was to be in punishment of treason, and, of course, could not consistently be made to apply to loyal communities, or to such as were under government control.
The proclamation, it will be recollected, was issued in two parts separated by one hundred days. The first part gave the Rebels
warning that the second would follow if, in the meanwhile, they did not give up their rebellion.
All they had to do to save slavery was to cease from their treasonable practices.
Had the Rebels
been shrewd enough, within the hundred days, to take the President
at his word, he would have stood pledged to maintain their institution, and his proclamation, instead of being a charter of freedom, would have been a license for slaveholding.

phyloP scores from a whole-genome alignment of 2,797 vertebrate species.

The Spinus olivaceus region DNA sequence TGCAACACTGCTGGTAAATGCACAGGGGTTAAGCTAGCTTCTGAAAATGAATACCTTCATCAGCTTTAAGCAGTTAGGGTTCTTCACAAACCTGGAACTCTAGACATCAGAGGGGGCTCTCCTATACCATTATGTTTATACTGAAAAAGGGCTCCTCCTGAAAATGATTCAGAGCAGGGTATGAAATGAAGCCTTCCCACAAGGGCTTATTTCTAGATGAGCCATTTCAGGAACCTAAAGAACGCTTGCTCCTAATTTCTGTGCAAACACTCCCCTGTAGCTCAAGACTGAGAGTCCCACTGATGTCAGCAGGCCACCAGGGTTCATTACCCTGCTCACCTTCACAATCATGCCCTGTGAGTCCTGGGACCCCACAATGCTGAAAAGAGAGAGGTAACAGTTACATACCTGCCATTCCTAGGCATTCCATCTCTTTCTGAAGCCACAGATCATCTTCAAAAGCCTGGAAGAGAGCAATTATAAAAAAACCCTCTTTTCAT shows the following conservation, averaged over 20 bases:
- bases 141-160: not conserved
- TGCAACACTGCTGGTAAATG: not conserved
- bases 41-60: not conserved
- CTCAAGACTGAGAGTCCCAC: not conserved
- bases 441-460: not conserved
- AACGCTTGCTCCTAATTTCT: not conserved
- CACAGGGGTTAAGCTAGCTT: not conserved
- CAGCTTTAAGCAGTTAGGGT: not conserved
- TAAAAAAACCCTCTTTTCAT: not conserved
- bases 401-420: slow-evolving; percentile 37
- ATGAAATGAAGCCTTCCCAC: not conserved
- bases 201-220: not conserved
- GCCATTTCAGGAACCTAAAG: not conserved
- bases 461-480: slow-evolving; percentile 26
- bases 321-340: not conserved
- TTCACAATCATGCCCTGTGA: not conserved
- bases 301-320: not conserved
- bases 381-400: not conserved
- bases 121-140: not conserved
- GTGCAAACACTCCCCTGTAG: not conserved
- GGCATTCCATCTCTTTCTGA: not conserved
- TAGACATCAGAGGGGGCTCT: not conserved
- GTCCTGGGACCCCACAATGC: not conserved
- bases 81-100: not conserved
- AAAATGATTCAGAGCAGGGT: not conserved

The proclamation did not, in fact, whatever it may have otherwise accomplished at the time it was issued, liberate a single slave.
What is more, slavery as an institution was altogether too securely rooted in our system to be abolished by proclamation.
The talk of such a thing greatly belittles the magnitude of the task that was performed.
Its removal required a long preliminary work, involving, as is made to appear in previous chapters of this work, almost incalculable toil and sacrifice, to be followed by an enormous expenditure of blood and treasure.
Its practical extinguishment was the work of the army, while its legal extirpation was accomplished by Congress and the Legislatures of the States in adopting the Thirteenth Amendment to the Federal Constitution
, which forbids all slaveholding.
That amendment was a production of Congress and not of the Executive
, whose official